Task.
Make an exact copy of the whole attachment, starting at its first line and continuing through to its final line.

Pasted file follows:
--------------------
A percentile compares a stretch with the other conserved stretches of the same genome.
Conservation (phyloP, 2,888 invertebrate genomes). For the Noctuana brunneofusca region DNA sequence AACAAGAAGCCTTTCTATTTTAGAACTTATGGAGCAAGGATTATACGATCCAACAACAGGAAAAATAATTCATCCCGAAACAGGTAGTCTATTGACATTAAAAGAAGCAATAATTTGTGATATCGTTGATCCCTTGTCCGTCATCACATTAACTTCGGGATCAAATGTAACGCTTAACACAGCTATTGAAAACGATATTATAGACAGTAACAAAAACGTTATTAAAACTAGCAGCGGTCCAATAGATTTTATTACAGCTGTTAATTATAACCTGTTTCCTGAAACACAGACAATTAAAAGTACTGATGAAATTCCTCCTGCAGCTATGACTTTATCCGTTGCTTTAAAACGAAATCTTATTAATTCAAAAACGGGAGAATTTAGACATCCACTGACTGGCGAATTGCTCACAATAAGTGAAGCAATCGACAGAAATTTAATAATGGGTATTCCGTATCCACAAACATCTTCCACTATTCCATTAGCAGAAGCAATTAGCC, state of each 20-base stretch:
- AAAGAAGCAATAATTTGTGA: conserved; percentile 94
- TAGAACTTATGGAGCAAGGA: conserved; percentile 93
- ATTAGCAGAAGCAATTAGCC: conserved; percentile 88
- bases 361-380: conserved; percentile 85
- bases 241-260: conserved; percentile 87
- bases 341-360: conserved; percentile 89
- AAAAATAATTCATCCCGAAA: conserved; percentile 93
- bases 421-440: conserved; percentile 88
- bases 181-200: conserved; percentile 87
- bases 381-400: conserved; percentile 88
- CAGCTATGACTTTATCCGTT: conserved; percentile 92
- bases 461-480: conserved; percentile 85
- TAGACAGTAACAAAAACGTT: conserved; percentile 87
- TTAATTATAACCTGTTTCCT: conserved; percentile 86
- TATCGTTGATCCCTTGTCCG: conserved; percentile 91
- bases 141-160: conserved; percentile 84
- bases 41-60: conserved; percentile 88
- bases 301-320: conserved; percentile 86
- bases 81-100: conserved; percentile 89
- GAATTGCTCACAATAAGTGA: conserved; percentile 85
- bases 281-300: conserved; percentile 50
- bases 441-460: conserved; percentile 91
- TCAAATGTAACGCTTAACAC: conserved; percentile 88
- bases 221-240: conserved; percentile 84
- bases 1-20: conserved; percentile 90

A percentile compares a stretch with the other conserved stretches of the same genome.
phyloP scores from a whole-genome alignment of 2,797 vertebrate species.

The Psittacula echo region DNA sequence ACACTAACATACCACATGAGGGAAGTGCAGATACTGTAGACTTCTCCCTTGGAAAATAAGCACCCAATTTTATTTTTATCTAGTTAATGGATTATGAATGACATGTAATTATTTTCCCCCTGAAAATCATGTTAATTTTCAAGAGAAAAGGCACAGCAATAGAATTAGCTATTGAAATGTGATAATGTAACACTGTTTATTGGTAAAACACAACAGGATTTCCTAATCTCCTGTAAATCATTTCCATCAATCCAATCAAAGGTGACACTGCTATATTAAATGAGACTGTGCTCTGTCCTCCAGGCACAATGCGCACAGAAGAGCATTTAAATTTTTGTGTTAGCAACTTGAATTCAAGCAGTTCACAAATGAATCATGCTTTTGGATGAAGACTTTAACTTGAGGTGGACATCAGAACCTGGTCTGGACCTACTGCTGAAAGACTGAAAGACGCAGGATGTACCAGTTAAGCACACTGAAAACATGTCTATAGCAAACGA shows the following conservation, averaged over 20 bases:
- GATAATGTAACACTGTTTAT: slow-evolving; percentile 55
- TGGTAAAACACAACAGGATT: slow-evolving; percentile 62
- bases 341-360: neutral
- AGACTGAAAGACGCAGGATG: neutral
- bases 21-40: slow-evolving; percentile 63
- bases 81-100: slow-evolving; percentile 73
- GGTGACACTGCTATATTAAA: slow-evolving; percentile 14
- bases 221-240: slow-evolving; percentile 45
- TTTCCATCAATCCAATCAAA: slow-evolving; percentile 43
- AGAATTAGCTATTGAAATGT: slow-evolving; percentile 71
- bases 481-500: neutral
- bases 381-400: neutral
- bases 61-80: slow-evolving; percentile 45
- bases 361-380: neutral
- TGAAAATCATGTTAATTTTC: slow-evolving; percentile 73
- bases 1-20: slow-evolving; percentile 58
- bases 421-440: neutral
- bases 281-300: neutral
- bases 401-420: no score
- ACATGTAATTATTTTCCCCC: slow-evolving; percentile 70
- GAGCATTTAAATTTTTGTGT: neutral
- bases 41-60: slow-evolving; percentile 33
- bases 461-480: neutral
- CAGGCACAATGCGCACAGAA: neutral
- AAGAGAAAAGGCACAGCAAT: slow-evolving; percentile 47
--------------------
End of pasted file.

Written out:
A percentile compares a stretch with the other conserved stretches of the same genome.
Conservation (phyloP, 2,888 invertebrate genomes). For the Noctuana brunneofusca region DNA sequence AACAAGAAGCCTTTCTATTTTAGAACTTATGGAGCAAGGATTATACGATCCAACAACAGGAAAAATAATTCATCCCGAAACAGGTAGTCTATTGACATTAAAAGAAGCAATAATTTGTGATATCGTTGATCCCTTGTCCGTCATCACATTAACTTCGGGATCAAATGTAACGCTTAACACAGCTATTGAAAACGATATTATAGACAGTAACAAAAACGTTATTAAAACTAGCAGCGGTCCAATAGATTTTATTACAGCTGTTAATTATAACCTGTTTCCTGAAACACAGACAATTAAAAGTACTGATGAAATTCCTCCTGCAGCTATGACTTTATCCGTTGCTTTAAAACGAAATCTTATTAATTCAAAAACGGGAGAATTTAGACATCCACTGACTGGCGAATTGCTCACAATAAGTGAAGCAATCGACAGAAATTTAATAATGGGTATTCCGTATCCACAAACATCTTCCACTATTCCATTAGCAGAAGCAATTAGCC, state of each 20-base stretch:
- AAAGAAGCAATAATTTGTGA: conserved; percentile 94
- TAGAACTTATGGAGCAAGGA: conserved; percentile 93
- ATTAGCAGAAGCAATTAGCC: conserved; percentile 88
- bases 361-380: conserved; percentile 85
- bases 241-260: conserved; percentile 87
- bases 341-360: conserved; percentile 89
- AAAAATAATTCATCCCGAAA: conserved; percentile 93
- bases 421-440: conserved; percentile 88
- bases 181-200: conserved; percentile 87
- bases 381-400: conserved; percentile 88
- CAGCTATGACTTTATCCGTT: conserved; percentile 92
- bases 461-480: conserved; percentile 85
- TAGACAGTAACAAAAACGTT: conserved; percentile 87
- TTAATTATAACCTGTTTCCT: conserved; percentile 86
- TATCGTTGATCCCTTGTCCG: conserved; percentile 91
- bases 141-160: conserved; percentile 84
- bases 41-60: conserved; percentile 88
- bases 301-320: conserved; percentile 86
- bases 81-100: conserved; percentile 89
- GAATTGCTCACAATAAGTGA: conserved; percentile 85
- bases 281-300: conserved; percentile 50
- bases 441-460: conserved; percentile 91
- TCAAATGTAACGCTTAACAC: conserved; percentile 88
- bases 221-240: conserved; percentile 84
- bases 1-20: conserved; percentile 90

A percentile compares a stretch with the other conserved stretches of the same genome.
phyloP scores from a whole-genome alignment of 2,797 vertebrate species.

The Psittacula echo region DNA sequence ACACTAACATACCACATGAGGGAAGTGCAGATACTGTAGACTTCTCCCTTGGAAAATAAGCACCCAATTTTATTTTTATCTAGTTAATGGATTATGAATGACATGTAATTATTTTCCCCCTGAAAATCATGTTAATTTTCAAGAGAAAAGGCACAGCAATAGAATTAGCTATTGAAATGTGATAATGTAACACTGTTTATTGGTAAAACACAACAGGATTTCCTAATCTCCTGTAAATCATTTCCATCAATCCAATCAAAGGTGACACTGCTATATTAAATGAGACTGTGCTCTGTCCTCCAGGCACAATGCGCACAGAAGAGCATTTAAATTTTTGTGTTAGCAACTTGAATTCAAGCAGTTCACAAATGAATCATGCTTTTGGATGAAGACTTTAACTTGAGGTGGACATCAGAACCTGGTCTGGACCTACTGCTGAAAGACTGAAAGACGCAGGATGTACCAGTTAAGCACACTGAAAACATGTCTATAGCAAACGA shows the following conservation, averaged over 20 bases:
- GATAATGTAACACTGTTTAT: slow-evolving; percentile 55
- TGGTAAAACACAACAGGATT: slow-evolving; percentile 62
- bases 341-360: neutral
- AGACTGAAAGACGCAGGATG: neutral
- bases 21-40: slow-evolving; percentile 63
- bases 81-100: slow-evolving; percentile 73
- GGTGACACTGCTATATTAAA: slow-evolving; percentile 14
- bases 221-240: slow-evolving; percentile 45
- TTTCCATCAATCCAATCAAA: slow-evolving; percentile 43
- AGAATTAGCTATTGAAATGT: slow-evolving; percentile 71
- bases 481-500: neutral
- bases 381-400: neutral
- bases 61-80: slow-evolving; percentile 45
- bases 361-380: neutral
- TGAAAATCATGTTAATTTTC: slow-evolving; percentile 73
- bases 1-20: slow-evolving; percentile 58
- bases 421-440: neutral
- bases 281-300: neutral
- bases 401-420: no score
- ACATGTAATTATTTTCCCCC: slow-evolving; percentile 70
- GAGCATTTAAATTTTTGTGT: neutral
- bases 41-60: slow-evolving; percentile 33
- bases 461-480: neutral
- CAGGCACAATGCGCACAGAA: neutral
- AAGAGAAAAGGCACAGCAAT: slow-evolving; percentile 47